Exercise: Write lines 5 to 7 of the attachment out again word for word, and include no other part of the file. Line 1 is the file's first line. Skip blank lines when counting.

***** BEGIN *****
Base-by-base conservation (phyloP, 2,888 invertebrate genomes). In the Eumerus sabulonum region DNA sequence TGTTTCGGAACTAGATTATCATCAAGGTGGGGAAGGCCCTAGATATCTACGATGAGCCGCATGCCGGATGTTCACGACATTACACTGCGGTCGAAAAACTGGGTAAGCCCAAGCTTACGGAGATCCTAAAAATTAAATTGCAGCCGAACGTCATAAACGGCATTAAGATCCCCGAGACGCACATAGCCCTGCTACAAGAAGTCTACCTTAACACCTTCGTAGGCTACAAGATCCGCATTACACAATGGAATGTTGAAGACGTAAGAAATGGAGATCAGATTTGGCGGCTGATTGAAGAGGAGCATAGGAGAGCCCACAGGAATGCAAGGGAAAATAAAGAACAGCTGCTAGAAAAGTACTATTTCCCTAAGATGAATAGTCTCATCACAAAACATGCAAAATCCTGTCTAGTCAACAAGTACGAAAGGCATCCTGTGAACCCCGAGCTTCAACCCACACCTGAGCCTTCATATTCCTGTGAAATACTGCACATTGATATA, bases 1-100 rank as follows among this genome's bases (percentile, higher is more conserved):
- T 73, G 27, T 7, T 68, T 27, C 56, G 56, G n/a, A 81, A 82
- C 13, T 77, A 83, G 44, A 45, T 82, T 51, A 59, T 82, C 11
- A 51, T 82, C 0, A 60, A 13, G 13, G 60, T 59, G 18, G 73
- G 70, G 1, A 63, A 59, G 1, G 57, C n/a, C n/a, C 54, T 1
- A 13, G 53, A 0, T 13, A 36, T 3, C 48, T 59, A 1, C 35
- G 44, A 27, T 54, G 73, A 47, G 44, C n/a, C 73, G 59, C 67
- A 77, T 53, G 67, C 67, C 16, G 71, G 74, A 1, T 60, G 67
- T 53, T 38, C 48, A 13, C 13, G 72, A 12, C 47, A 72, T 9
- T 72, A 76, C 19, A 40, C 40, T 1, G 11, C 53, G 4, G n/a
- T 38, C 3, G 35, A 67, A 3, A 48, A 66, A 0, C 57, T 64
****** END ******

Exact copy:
- G 70, G 1, A 63, A 59, G 1, G 57, C n/a, C n/a, C 54, T 1
- A 13, G 53, A 0, T 13, A 36, T 3, C 48, T 59, A 1, C 35
- G 44, A 27, T 54, G 73, A 47, G 44, C n/a, C 73, G 59, C 67